Leaders of Hollywood’s unions and guilds are calling on Congress to pass the Performing Artist Tax Parity Act (PATPA) before Republicans take control of the House of Representatives in January. The legislation would restore tax breaks for work-related expenses by updating the Qualified Performing Artist (QPA) deduction and modernizing a provision that has been on the books since it was signed into law in the 1980s by President Ronald Reagan. The provision would allow middle-class entertainment workers to again deduct common business expenses.
Currently, the adjusted gross income threshold for the QPA deduction is $16,000, which has been unchanged since QPA’s inception in 1986. PATPA would raise the threshold of the QPA deduction to $100,000 for single taxpayers and $200,000 for joint filers to help ensure middle-class entertainment workers qualify for the deduction.
In a letter sent today to the leaders of the House Ways and Means Committee and the Senate Committee on Finance, the union leaders said that “The ability to claim the QPA deduction would have a meaningful impact on the lives of middle-class entertainment workers and their families. According to information from the Volunteer Income Tax Assistance program at the Actors’ Equity office in New York, a Pennsylvania sound engineer would realize a tax savings of over $4,500 under PATPA. A Nevada actor would pay $1,500 less in taxes. A New York musician would save $3,000. Instead of paying unnecessarily burdensome tax bills, these middle-class professionals will be able to put their money toward seeking continued work, making the next month’s rent, putting food on the table, and contributing to their local economies.”
Signing the letter were:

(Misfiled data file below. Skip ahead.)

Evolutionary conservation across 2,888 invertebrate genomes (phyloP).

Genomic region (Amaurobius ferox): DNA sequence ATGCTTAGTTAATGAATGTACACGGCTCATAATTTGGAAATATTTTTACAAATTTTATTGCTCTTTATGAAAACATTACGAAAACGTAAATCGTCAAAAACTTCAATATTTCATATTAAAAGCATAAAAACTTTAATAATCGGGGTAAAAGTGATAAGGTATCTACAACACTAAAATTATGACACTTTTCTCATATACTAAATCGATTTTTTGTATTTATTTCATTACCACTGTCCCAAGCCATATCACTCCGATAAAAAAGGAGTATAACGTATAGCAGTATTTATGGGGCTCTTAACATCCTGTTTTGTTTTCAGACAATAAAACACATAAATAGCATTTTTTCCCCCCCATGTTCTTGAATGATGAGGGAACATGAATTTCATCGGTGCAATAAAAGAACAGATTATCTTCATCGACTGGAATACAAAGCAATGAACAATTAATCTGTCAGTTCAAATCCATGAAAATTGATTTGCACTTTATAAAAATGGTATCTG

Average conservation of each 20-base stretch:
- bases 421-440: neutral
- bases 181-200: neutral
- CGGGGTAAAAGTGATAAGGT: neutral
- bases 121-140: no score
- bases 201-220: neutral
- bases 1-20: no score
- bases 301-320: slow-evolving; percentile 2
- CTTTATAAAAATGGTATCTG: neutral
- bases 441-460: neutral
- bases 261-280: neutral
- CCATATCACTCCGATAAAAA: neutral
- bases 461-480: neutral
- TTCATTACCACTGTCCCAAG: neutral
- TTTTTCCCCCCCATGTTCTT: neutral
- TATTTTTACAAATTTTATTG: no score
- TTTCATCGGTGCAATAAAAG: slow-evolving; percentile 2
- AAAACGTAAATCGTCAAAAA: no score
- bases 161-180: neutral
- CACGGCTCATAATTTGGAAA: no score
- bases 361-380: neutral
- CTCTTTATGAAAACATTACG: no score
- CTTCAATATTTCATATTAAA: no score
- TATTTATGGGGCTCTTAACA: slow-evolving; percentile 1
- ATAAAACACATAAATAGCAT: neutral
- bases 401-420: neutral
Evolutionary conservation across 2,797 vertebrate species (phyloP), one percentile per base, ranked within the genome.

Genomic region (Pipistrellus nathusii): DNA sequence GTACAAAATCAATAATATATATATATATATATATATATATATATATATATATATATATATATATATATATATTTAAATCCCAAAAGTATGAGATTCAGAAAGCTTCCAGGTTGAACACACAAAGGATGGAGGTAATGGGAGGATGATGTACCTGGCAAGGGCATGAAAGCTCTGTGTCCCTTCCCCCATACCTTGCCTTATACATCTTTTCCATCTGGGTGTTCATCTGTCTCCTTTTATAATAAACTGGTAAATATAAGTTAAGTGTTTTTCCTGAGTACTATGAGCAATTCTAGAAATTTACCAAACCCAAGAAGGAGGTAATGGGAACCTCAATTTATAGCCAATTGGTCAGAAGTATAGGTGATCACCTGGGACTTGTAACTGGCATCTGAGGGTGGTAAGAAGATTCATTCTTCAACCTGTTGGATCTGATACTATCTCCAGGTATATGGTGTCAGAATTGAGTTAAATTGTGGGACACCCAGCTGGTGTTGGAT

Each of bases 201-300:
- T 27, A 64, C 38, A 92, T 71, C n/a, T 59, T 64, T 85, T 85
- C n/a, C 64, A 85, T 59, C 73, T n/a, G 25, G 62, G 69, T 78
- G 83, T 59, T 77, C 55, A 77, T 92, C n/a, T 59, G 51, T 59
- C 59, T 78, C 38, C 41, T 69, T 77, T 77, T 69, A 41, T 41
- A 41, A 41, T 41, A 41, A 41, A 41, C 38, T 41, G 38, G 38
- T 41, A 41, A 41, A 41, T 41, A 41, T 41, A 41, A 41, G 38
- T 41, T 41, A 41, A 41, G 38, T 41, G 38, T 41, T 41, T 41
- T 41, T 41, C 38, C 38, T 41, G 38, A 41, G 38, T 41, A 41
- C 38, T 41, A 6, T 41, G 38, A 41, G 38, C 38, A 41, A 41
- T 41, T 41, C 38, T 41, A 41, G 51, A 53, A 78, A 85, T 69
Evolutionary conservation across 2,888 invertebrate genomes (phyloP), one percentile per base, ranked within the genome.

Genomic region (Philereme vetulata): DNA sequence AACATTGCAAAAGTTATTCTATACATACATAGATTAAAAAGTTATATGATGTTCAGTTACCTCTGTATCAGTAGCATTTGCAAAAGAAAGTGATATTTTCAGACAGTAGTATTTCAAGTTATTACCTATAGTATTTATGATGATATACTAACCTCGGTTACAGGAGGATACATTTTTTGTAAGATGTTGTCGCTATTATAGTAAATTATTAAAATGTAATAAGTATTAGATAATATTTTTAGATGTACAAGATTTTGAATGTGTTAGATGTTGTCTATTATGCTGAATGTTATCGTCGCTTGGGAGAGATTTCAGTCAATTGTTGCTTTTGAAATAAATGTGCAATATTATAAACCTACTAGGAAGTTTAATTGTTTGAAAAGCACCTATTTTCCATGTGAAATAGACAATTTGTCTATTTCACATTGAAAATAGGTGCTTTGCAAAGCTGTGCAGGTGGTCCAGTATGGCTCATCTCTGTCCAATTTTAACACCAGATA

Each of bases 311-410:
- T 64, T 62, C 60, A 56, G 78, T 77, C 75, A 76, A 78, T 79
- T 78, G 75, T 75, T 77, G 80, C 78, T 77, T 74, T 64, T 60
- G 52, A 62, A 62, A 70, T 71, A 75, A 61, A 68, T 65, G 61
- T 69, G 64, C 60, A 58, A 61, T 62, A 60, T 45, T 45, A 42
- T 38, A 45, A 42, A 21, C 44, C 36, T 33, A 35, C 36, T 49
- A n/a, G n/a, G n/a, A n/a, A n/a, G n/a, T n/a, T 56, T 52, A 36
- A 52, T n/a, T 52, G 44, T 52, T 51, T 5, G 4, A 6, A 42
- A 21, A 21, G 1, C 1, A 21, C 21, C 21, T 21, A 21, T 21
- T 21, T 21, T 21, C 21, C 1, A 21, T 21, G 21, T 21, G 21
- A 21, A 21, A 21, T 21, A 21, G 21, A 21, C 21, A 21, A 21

SAG-AFTRA president Fran Drescher
DGA president Lesli Linka Glatter
IATSE president Matthew Loeb
WGA East president Michael Winship
Actors’ Equity president Kate Shindle
American Federation of Musicians president Ray Hair
Jennifer Dorning, president of the Department for Professional Employees, AFL-CIO
Raymond Menard, president of the American Guild of Musical Artists
Evan Yionoulis, president of the Stage Directors and Choreographers Society
Richard Lanigan, president of the Office and Professional Employees International Union.
“Most entertainment workers, including members of our unions, spend 20 to 30 percent of their income on necessary work expenses,” their letter says. “Typical expenses might include transportation to an audition, a talent agent and manager, or equipment such as expensive cameras, musical instruments, or tools. An unfortunate and unintended consequence of the last tax reform bill was the elimination of the ability of entertainment workers to deduct these common work expenses. Subsequently, many of our members and other workers in the industry struggle to pay burdensome amounts in taxes, making it difficult for them to make ends meet. Further, these workers face a tax code that punishes them for seeking employment.
“After their industry was completely shut down by the pandemic, entertainment workers are still trying to get back on their feet,” said DPE president Dorning, whose umbrella organization helped organize the letter-writing campaign. “PATPA will put money back in the hands of entertainment workers to help them pay their rent, put food on the table, and contribute to their local economies. Entertainment workers should not be punished by the tax code for seeking employment. We urge Congress to fix this problem by passing the bipartisan Performing Artist Tax Parity Act.
“We urge you to include PATPA in any year-end tax legislation,” the letter says. “PATPA will bring much needed tax fairness to hard working Americans who simply want to keep working in the entertainment industry during the challenging Covid recovery period.”